Baghdad Bombings and shootings across Iraq killed 46 people on Tuesday, striking at police and Shiite pilgrims in a torrent of violence that officials had dreaded in the run-up to a Baghdad meeting of the Arab world's top leaders, which the government hoped would showcase the nation's stability.
There was no immediate claim of responsibility for the attacks, which also wounded more than 200 people. But authorities have feared al-Qaida or its Sunni sympathizers would try to thwart next week's annual Arab League summit.
The gathering is to be held in Iraq for the first time in a generation. Plans for Baghdad to host the meeting last year were postponed, in part because of concerns about Iraq's security.
One of the deadliest strikes Tuesday hit the Shiite holy city of Karbala, where officials said two car bombs exploded in a crowded shopping and restaurant area. Thirteen people were killed and another 50 were wounded in that attack, said local provincial council member Hussein Shadhan al-Aboudi.
"The intention of these attacks is to destabilize the security situation in Karbala and other Iraqi cities and to shake the people's confidence on the government," al-Aboudi said. "It seems that the terrorists want to abort the upcoming Arab Summit in Baghdad. The message is directed to the Arab leaders that Iraq is not safe enough to be visited."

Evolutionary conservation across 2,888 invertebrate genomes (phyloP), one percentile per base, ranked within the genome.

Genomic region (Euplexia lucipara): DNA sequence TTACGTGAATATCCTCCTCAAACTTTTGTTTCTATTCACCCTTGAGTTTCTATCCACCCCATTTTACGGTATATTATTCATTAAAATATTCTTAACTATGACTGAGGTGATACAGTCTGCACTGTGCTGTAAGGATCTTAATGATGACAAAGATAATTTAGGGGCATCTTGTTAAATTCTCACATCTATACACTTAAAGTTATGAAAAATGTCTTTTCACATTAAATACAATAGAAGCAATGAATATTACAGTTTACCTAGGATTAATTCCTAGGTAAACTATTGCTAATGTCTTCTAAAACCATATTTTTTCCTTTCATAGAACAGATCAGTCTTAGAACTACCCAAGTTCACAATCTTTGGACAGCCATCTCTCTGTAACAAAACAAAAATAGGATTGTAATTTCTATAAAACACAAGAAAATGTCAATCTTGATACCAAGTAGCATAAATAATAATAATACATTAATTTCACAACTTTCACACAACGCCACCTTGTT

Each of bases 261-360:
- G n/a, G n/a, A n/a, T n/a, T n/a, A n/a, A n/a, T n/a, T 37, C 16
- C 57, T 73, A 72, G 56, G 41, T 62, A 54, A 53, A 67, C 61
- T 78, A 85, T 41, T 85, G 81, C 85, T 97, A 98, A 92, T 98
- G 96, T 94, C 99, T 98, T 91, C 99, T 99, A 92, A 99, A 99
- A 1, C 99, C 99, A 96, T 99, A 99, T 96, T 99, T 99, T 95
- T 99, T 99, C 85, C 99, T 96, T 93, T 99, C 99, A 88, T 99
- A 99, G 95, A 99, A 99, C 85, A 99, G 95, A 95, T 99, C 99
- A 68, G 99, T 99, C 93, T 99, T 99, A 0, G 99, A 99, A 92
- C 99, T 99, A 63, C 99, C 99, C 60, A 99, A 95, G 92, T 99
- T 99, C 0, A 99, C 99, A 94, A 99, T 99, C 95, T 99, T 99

Karbala, 50 miles (80 kilometers) south of Baghdad, is a destination for thousands of Shiite pilgrims from around the world who visit the golden shrines of two revered imams each day. Five Iranian pilgrims were among the dead.
The wave of violence began after dawn Tuesday.
Militants blew up the house of a police official in the western city of Fallujah, planted bombs near the fortified Green Zone and shot up a security checkpoint in Baghdad, set off an explosion at a police station in the northern city of Kirkuk and attacked restaurants and shopping areas in two southern towns.
In all, eight cities were hit in attacks that mostly appeared to target police and government officials.
Police and health officials in each city who confirmed the casualties spoke on condition of anonymity because they were not authorized to speak to the media.
Two of the attacks Tuesday hit right outside the Green Zone where the summit will be held.
Last week, the government said Iraq would deploy an unprecedented number of security forces to protect the capital for the summit. An estimated 26,000 police and soldiers — including more than 4,000 from Iraq's north and south — are expected to be deployed in Baghdad.